Risk-based individualisation of target haemoglobin in haemodialysis patients with renal anaemia in the post-TREAT era: theoretical attitudes versus actual practice patterns (MONITOR-CKD5 study).

Gesualdo L, Combe C, Covic A, Dellanna F, Goldsmith D, London G, Mann JF, Zaoui P, Turner M, Muenzberg M, MacDonald K, Abraham I - Int Urol Nephrol (2015)

Mean Hb and biosimilar epoetin alfa dose by region
© Copyright Policy - OpenAccess
Related In: Results  -  Collection

Show All Figures
getmorefigures.php?uid=PMC4555197&req=5

Fig6: Mean Hb and biosimilar epoetin alfa dose by region
Mentions: The majority of patients (82 %) were already receiving ESA therapy on study entry. Mean (SD) weekly dose of biosimilar epoetin alfa was 7532 (5342) IU, and mean (SD) Hb at baseline was 11.15 (1.17) g/dL. Dose of biosimilar epoetin alfa and Hb level over 18 months by region are illustrated in Fig. 6. Across all visits, patients in EE had significantly lower doses than patients in WE controlling for age and comorbidities (β = −0.2834, p < 0.0001; note that dose has been logarithmised, so the estimate represents percentage difference); and, while both EE and WE doses varied significantly over time (β = −0.0127, p < 0.0001 and β = −0.0034, p = 0.0370, respectively), the difference in trajectory was significantly different (β = −0.0093, p = 0.0042) with EE having a clear decline (from 6300 to 5500 IU/wk), while WE remained between 7900 and 8300 IU/wk but with month-to-month variability. Hb was also significantly different between regions controlling for age and number of comorbidities (β = −0.2114 g/dL, p < 0.0001) and with significantly different trajectories (β = −0.0165, p = 0.0002): EE had small but significant Hb decline (β = −0.0166, p < 0.0001), while WE had no significant change (β = −0.0001, p = 0.9618). At enrolment, 25 % of patients had experienced a prior thromboembolic event (TEE). During follow-up, 9.4 % of patients had a TEE, of which the majority were shunt thrombosis.Fig. 6

Bottom Line: Risk groups included presence/absence of hypertension, diabetes, cardiovascular complications, history of stroke, history of cancer, and age/activity level (elderly/inactive or young/active).At each time point, more than three quarters of physicians responded that results from the TREAT study, in patients not on dialysis, have influenced their use of erythropoiesis-stimulating agents in patients on haemodialysis.A similar disparity was noted at T2.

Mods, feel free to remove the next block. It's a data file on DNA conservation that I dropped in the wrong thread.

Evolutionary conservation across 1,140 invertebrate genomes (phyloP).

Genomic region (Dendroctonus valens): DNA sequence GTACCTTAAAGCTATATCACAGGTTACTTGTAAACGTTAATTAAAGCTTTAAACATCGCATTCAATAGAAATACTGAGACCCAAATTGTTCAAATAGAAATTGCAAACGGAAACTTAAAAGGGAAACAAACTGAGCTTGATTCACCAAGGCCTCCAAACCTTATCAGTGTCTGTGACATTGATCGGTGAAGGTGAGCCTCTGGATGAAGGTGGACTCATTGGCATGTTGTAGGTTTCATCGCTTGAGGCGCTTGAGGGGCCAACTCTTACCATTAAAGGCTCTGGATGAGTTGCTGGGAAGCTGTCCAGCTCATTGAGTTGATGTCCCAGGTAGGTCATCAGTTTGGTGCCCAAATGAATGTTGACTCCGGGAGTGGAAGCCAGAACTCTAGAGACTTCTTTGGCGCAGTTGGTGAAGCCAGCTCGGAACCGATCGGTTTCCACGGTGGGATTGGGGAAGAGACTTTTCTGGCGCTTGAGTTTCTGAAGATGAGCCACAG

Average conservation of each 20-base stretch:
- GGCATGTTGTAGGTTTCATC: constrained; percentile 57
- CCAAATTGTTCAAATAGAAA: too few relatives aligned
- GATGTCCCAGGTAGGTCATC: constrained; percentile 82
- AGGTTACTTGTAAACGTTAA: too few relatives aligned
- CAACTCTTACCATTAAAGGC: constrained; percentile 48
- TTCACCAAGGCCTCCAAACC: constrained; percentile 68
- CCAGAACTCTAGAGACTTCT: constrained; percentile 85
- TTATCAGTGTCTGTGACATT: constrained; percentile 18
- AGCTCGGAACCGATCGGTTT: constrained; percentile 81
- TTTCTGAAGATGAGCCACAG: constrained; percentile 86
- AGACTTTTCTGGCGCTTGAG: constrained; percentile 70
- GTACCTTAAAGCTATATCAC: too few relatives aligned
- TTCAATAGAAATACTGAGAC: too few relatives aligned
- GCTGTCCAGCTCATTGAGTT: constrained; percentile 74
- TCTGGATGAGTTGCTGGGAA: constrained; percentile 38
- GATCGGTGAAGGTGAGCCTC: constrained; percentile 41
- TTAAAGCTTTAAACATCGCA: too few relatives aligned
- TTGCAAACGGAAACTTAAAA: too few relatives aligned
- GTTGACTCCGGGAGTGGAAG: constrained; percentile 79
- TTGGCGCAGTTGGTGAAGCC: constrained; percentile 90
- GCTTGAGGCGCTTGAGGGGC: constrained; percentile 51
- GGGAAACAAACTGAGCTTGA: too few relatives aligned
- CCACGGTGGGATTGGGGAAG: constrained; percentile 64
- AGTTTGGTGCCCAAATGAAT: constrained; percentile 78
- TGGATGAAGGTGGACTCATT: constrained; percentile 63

View Article: PubMed Central - PubMed

Affiliation: Università degli Studi di Bari, Bari, Italy.

ABSTRACT

Purpose: Data from an ongoing European pharmacoepidemiological study (MONITOR-CKD5) were used to examine congruence between physician-reported risk-based individualisation of target haemoglobin (Hb) and the actual Hb targets set by these physicians for their patients, as well as actual Hb levels in their patients.

Methods: Physician investigators participating in the study completed a questionnaire about their anaemia practice patterns and attitudes post-TREAT at the start of the study (T1) and in summer 2013 (T2). These data were compared with the Hb targets identified at baseline for actual patients (n = 1197) enrolled in the study. Risk groups included presence/absence of hypertension, diabetes, cardiovascular complications, history of stroke, history of cancer, and age/activity level (elderly/inactive or young/active).

Results: At each time point, more than three quarters of physicians responded that results from the TREAT study, in patients not on dialysis, have influenced their use of erythropoiesis-stimulating agents in patients on haemodialysis. At T1, there was a clear difference in physician-reported (theoretical) target Hb levels for patients across the different risk groups, but there was no difference in patients' actual Hb levels across the risk groups. A similar disparity was noted at T2.

Conclusions: Physicians' theoretical attitudes to anaemia management in patients on haemodialysis appear to have been influenced by the results of the TREAT study, which involved patients not on dialysis. Physicians claim to use risk-based target Hb levels to guide renal anaemia care. However, there is discrepancy between these declared risk-based target Hb levels and actual target Hb levels for patients with variable risk factors.

No MeSH data available.


Related in: MedlinePlus